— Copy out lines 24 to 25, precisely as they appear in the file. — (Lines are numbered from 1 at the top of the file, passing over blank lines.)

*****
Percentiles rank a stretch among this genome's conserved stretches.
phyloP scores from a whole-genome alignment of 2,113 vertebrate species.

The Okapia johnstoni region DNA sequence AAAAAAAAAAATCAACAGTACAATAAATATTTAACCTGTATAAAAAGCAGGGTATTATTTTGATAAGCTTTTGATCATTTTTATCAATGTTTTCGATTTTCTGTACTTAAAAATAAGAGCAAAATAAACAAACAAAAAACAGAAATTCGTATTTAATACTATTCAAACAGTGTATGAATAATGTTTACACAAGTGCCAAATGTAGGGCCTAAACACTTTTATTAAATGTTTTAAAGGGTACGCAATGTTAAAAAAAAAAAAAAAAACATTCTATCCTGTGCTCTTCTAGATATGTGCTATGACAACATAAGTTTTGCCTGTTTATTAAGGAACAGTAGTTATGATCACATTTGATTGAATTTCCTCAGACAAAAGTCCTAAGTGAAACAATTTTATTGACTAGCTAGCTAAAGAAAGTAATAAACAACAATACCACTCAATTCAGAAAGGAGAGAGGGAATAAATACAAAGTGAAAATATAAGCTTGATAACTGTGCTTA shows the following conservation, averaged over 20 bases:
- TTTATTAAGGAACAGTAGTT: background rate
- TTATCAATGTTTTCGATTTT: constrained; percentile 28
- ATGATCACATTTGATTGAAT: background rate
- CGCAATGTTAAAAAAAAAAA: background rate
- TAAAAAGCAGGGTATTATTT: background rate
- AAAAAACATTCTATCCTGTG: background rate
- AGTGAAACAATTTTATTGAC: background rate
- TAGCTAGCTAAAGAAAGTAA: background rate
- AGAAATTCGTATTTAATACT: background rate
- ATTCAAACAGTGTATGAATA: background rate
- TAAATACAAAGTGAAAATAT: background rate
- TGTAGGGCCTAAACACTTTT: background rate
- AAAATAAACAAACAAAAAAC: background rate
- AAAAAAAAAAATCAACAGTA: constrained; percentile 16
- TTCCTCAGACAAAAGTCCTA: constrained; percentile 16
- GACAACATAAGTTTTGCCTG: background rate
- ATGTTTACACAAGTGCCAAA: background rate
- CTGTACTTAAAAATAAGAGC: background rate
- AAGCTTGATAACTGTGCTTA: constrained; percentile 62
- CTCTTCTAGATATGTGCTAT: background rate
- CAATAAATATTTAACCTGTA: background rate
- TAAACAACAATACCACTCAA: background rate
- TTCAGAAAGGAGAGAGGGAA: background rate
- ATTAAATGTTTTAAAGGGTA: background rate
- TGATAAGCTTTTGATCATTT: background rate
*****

- CAATAAATATTTAACCTGTA: background rate
- TAAACAACAATACCACTCAA: background rate